Johnson said Saturday he knew it was over after watching the right-hander pitch against the Marlins on Friday night. Strasburg had his worst outing of the year in what seemed like a repeat of his Aug. 28 start against Miami. In that game, Strasburg lasted five innings and allowed seven runs -- five earned -- in a 9-0 loss.
On Friday, Strasburg didn't have any answers against the Marlins, lasting three innings and allowing five runs on six hits. He threw 67 pitches, 37 for strikes.
"Davey saw what I saw yesterday," general manager Mike Rizzo said. "We are hand and glove in this situation, as we are in all situations. We discuss everything and we are in total agreement [to shut down Strasburg]."
Strasburg took the news hard. He thought he had at least one more start against the Mets on Wednesday.
"It was pretty shocking. Honestly, I'm not too happy about it. I want to keep pitching out there," Strasburg said. "But as of right now, I think we've got some world-renowned doctors, and one of them is Dr. [Lewis] Yocum. He resurrected my career, so I got to listen to him and I got to trust him."
Strasburg acknowledged that he tried to talk the Nationals into letting him pitch one more game, but the team was firm on its decision.
"It's not just about me, it's not about one player," Strasburg said. "The best thing I can do right now is just move forward and be the best teammate I can.
"I don't know if I'm ever going to accept it, to be honest. It's something I'm not happy about at all. That's not why I play the game. I play the game to be a good teammate and win. You don't grow up dreaming of playing in the big leagues to be shut down when it starts to matter. It's going to be a tough one to swallow."
Johnson said it was more of a mental issue than a physical one as to why Strasburg was shut down. Strasburg acknowledged to Johnson a week ago that he had a tough time sleeping because of the impending shutdown. The ace said Saturday that it bothered him longer than that.
"Everybody talks about it and that's all you hear. It's hard not to let it bother you," Strasburg said. "I was doing everything in my power the whole year to help this team win some games, and I felt for the most part, I accomplished that. Like I said, it is what it is. It [stinks]. I just have to move forward and I have to be here for this team."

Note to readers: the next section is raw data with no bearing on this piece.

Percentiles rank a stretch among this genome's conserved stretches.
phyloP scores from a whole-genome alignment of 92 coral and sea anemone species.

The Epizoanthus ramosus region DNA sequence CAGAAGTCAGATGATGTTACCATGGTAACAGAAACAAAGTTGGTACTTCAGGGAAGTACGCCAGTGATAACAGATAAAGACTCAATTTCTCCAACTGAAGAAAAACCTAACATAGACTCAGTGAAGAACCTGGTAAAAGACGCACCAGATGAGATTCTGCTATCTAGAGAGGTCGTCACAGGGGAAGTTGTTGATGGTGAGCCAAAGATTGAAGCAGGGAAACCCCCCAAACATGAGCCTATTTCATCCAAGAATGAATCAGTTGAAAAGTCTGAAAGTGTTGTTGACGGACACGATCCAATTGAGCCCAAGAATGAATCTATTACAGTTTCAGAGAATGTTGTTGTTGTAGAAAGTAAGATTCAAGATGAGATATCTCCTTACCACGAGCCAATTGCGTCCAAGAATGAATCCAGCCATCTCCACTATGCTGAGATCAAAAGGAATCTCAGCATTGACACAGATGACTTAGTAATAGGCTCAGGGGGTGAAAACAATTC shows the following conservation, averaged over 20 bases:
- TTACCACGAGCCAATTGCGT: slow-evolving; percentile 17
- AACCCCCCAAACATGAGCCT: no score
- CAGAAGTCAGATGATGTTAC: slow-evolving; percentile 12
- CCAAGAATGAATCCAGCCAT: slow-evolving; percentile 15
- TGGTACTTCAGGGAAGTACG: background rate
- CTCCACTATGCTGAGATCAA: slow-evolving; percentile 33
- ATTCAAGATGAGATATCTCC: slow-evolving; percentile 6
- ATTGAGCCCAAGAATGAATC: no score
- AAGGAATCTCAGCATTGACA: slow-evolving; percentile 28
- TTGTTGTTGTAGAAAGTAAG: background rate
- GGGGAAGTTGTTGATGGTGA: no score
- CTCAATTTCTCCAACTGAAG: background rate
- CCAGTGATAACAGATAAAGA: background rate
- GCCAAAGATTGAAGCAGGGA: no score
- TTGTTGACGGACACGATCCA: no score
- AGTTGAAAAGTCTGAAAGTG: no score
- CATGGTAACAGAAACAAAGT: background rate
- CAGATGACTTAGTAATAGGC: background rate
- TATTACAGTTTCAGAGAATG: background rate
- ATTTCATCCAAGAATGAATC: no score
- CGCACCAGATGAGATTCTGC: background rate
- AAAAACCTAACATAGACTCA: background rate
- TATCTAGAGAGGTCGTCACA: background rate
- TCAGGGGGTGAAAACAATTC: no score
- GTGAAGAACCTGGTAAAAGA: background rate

Strasburg was on an innings limit because of Tommy John surgery in late 2010. He pitched 159 1/3 innings this year and knew before the season started he would be limited.
"He has had a great year. I know what he is going through for the last couple of weeks," Johnson said. "The media hype on this thing has been unbelievable. I feel sorry for him, as it would be [tough] for anybody to get mentally committed in a ballgame.
"If you are not there 100 percent mentally ... he is a gifted athlete and velocity can still be there. But I don't see the crispness, I don't see the ball jumping out of his hand. I'm a firm believer that this game is 99 percent mental. He is only human. I don't how anybody can be ... mentally concentrating on the job at hand with the media hype to this thing. I think we would be risking more sending him back out."
After Friday's game, Johnson spoke to Rizzo about his plans. Johnson slept on his decision and then spoke to Rizzo and pitching coach Steve McCatty about it Saturday morning, and both agreed with the manager.
Rizzo reiterated the Nationals had a similar plan with Jordan Zimmermann, who pitched 161 1/3 innings last year. They never had any intentions of changing their minds on their plans for Strasburg.
"We have a history on these type of rehabilitations, surgeries and how they get back to play a year after the Tommy John surgery," Rizzo said. "We followed the protocol. We had a parameters set in mind. After yesterday's start, we just figured that mentally and physically Stephen looked like he was fatigued. We decided, what's the difference of 159 1/3 innings or 163, 4 or 5 1/2 innings? We said, 'Let's pull the plug today and we move on with the season and try to finish the season off positively.'"
Strasburg was told about the decision while he was in the training room on Saturday morning, and he was emotional.
Strasburg pitched in 28 games and had a 15-6 record with a 3.16 ERA and 197 strikeouts.
"He was emotional about it. He is a competitor. He is one heck of a pitcher," Johnson said. "I know he has been struggling with it for weeks. He didn't sleep well thinking about it."
With Strasburg out of the rotation, left-hander John Lannan will pitch against the Mets on Wednesday at Citi Field.
Barring an injury, the Nationals don't need Lannan in the postseason rotation. In a short series, they need only three or four starters.
At Triple-A Syracuse this season, Lannan went 9-11 with a 4.30 ERA. The 27-year-old left-hander also blossomed in his final two starts with the Chiefs, throwing back-to-back shutouts. He was named the International League Pitcher of the Week last week.
It was pretty clear Johnson was unhappy by the all media hype over Strasburg and how many were trying to give the Nationals advice on how to handle their ace.
"Even with all the so-called experts commenting on how to use him, how to get him through October, how to do this, how to do that, I have a little bit of experience on how to handle a pitching staff, and none of those scenarios fit," Johnson said. "If they did, I would have pursued them."
Bill Ladson is a reporter for MLB.com and writes an MLBlog, All Nats All the time. He also could be found on Twitter @WashingNats. This story was not subject to the approval of Major League Baseball or its clubs.